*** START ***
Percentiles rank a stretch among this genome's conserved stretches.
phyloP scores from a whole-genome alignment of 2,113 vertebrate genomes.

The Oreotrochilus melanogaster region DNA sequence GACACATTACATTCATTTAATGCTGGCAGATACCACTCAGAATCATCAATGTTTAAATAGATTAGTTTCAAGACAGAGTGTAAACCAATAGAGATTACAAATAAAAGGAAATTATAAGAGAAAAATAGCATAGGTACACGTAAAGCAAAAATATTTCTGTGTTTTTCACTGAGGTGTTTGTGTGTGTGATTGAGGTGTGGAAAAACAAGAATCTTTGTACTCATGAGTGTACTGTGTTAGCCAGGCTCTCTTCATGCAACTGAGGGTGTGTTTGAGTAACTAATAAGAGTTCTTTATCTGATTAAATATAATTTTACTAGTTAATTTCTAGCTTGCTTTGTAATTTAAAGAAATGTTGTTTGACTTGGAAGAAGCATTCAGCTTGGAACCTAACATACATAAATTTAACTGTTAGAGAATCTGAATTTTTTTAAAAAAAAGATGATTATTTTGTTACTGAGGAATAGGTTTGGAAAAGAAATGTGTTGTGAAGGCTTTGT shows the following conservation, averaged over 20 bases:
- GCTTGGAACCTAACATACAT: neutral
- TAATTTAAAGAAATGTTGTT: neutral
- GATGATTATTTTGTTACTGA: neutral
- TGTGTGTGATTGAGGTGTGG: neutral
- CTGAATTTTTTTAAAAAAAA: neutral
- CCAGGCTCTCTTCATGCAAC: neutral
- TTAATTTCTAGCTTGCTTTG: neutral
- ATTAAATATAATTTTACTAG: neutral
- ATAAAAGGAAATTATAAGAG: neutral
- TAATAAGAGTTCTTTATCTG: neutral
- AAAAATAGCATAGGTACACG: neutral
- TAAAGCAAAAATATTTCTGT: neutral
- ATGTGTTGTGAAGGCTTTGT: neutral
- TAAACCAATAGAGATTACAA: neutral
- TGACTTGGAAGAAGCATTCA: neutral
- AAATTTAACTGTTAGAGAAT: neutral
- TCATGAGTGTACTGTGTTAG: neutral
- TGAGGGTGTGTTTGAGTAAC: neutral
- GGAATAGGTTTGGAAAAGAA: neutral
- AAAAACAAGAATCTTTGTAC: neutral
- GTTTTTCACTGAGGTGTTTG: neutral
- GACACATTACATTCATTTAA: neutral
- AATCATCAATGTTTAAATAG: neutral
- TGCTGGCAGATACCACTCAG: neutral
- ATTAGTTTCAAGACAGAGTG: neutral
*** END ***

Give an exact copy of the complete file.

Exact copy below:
Percentiles rank a stretch among this genome's conserved stretches.
phyloP scores from a whole-genome alignment of 2,113 vertebrate genomes.

The Oreotrochilus melanogaster region DNA sequence GACACATTACATTCATTTAATGCTGGCAGATACCACTCAGAATCATCAATGTTTAAATAGATTAGTTTCAAGACAGAGTGTAAACCAATAGAGATTACAAATAAAAGGAAATTATAAGAGAAAAATAGCATAGGTACACGTAAAGCAAAAATATTTCTGTGTTTTTCACTGAGGTGTTTGTGTGTGTGATTGAGGTGTGGAAAAACAAGAATCTTTGTACTCATGAGTGTACTGTGTTAGCCAGGCTCTCTTCATGCAACTGAGGGTGTGTTTGAGTAACTAATAAGAGTTCTTTATCTGATTAAATATAATTTTACTAGTTAATTTCTAGCTTGCTTTGTAATTTAAAGAAATGTTGTTTGACTTGGAAGAAGCATTCAGCTTGGAACCTAACATACATAAATTTAACTGTTAGAGAATCTGAATTTTTTTAAAAAAAAGATGATTATTTTGTTACTGAGGAATAGGTTTGGAAAAGAAATGTGTTGTGAAGGCTTTGT shows the following conservation, averaged over 20 bases:
- GCTTGGAACCTAACATACAT: neutral
- TAATTTAAAGAAATGTTGTT: neutral
- GATGATTATTTTGTTACTGA: neutral
- TGTGTGTGATTGAGGTGTGG: neutral
- CTGAATTTTTTTAAAAAAAA: neutral
- CCAGGCTCTCTTCATGCAAC: neutral
- TTAATTTCTAGCTTGCTTTG: neutral
- ATTAAATATAATTTTACTAG: neutral
- ATAAAAGGAAATTATAAGAG: neutral
- TAATAAGAGTTCTTTATCTG: neutral
- AAAAATAGCATAGGTACACG: neutral
- TAAAGCAAAAATATTTCTGT: neutral
- ATGTGTTGTGAAGGCTTTGT: neutral
- TAAACCAATAGAGATTACAA: neutral
- TGACTTGGAAGAAGCATTCA: neutral
- AAATTTAACTGTTAGAGAAT: neutral
- TCATGAGTGTACTGTGTTAG: neutral
- TGAGGGTGTGTTTGAGTAAC: neutral
- GGAATAGGTTTGGAAAAGAA: neutral
- AAAAACAAGAATCTTTGTAC: neutral
- GTTTTTCACTGAGGTGTTTG: neutral
- GACACATTACATTCATTTAA: neutral
- AATCATCAATGTTTAAATAG: neutral
- TGCTGGCAGATACCACTCAG: neutral
- ATTAGTTTCAAGACAGAGTG: neutral